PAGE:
The transethmoidal-sphenoidal approach is required in cases of lateral pneumatization of the sphenoid sinus. It involves anterior and posterior ethmoidectomy with a large sphenoidectomy. This may be combined with a transsphenoidal approach providing additional lateral exposure [21]. For lesions localized far laterally, TESPA is considered a preferable method. It allows better control over the lateral recess of the sphenoid sinus while sparing important anatomic structures and minimizing surgical mortality and morbidity [18, 43]. The surgeon reaches the lateral recess through the posterior wall of the maxillary sinus and pterygopalatine fossa. Opening the pterygopalatine fossa accesses the sphenopalatine and maxillary arteries, V2 and Vidian nerve. Careful cauterization of the arteries and preservation of the nerves should always be attempted [20]. Mucosa and periosteum around the defect have to be removed to create an effective receptor site for grafts. Reconstruction techniques of the skull base combine underlay and overlay techniques (multilayer techniques) with both auto- and allogenic materials [18, 20, 21] (Table II).
The advantages of the endoscopic approach include less traumatic character, without a large external incision, and temporal lobe retraction, thus minimizing brain manipulation [18, 42, 44, 45]. The disadvantages of endoscopic techniques involve their challenging character, especially when the TESPA approach is applied. A potential risk for significant complications includes persistent CSF leak, neurovascular injuries and meningitis. Castelnuovo et al. advise using a four-hand technique when possible [18].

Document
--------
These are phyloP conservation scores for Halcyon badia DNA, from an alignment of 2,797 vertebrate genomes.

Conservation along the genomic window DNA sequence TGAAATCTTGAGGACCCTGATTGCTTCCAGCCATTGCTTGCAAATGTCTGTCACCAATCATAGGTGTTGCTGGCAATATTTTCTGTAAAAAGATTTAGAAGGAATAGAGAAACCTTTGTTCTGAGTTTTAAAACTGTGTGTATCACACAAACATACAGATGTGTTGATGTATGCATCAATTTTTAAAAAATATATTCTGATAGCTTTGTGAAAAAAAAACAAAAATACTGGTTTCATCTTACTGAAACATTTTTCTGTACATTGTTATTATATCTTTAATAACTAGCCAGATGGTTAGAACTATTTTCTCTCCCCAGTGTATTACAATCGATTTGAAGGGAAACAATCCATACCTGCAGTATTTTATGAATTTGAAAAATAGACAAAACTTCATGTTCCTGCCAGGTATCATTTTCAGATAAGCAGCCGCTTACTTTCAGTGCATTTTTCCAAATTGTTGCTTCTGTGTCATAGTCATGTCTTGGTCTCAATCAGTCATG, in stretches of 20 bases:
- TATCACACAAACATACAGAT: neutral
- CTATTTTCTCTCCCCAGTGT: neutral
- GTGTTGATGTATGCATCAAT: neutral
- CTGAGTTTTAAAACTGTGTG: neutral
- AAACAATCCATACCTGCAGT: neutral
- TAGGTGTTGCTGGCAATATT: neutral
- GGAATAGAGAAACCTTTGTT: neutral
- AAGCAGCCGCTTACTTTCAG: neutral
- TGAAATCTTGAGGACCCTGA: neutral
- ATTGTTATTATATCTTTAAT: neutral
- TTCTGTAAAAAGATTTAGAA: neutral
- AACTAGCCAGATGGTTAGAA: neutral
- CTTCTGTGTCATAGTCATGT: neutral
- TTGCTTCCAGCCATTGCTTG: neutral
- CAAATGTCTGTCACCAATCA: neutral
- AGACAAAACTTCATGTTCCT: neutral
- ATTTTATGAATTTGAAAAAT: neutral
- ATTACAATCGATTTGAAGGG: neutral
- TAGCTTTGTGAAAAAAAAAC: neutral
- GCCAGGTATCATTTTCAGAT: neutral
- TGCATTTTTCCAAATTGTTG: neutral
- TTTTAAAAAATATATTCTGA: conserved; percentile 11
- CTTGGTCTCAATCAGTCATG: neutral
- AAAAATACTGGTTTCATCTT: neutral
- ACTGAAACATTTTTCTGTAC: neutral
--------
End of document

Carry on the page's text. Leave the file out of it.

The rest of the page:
The first of our patients was closed with TESA performed 10 years prior to the second one (TESPA). The time gap between those two let us gain more experience followed by acquiring more sophisticated tools to perform this type of surgical procedure.


Cephaloceles within the sinus and extensive lateral recess are typical radiological findings in cases of sphenoid sinus CSF leaks. Complex ontogenesis of sphenoid bone which creates the lines of lesser resistance within the bone may be responsible for this phenomenon. Taking into account all controversies about the origins of spontaneous sphenoid sinus CSF leak, we can hypothesize that developmental conditions such as Sternberg’s canal and extensive lateral pneumatization of the sphenoid sinus together with pathological conditions involving intracranial hypertension and arachnoid pits underlie the pathology.
Over the last three decades, the approach has become less invasive due to application of endoscopic transnasal techniques, leaving patients without large scars and with good results. A small sphenoid sinus (i.e. without extensive lateral pneumatization) requires the transethmoidal sphenoidal approach, whereas lateral extension of the sinus should lead the surgeon to apply the TESPA.


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Received: 28.05.2014, accepted: 1.09.2014.
Copyright: © 2014 Fundacja Videochirurgii This is an Open Access article distributed under the terms of the Creative Commons Attribution-NonCommercial-ShareAlike 4.0 International (CC BY-NC-SA 4.0) License (http://creativecommons.org/licenses/by-nc-sa/4.0/), allowing third parties to copy and redistribute the material in any medium or format and to remix, transform, and build upon the material, provided the original work is properly cited and states its license.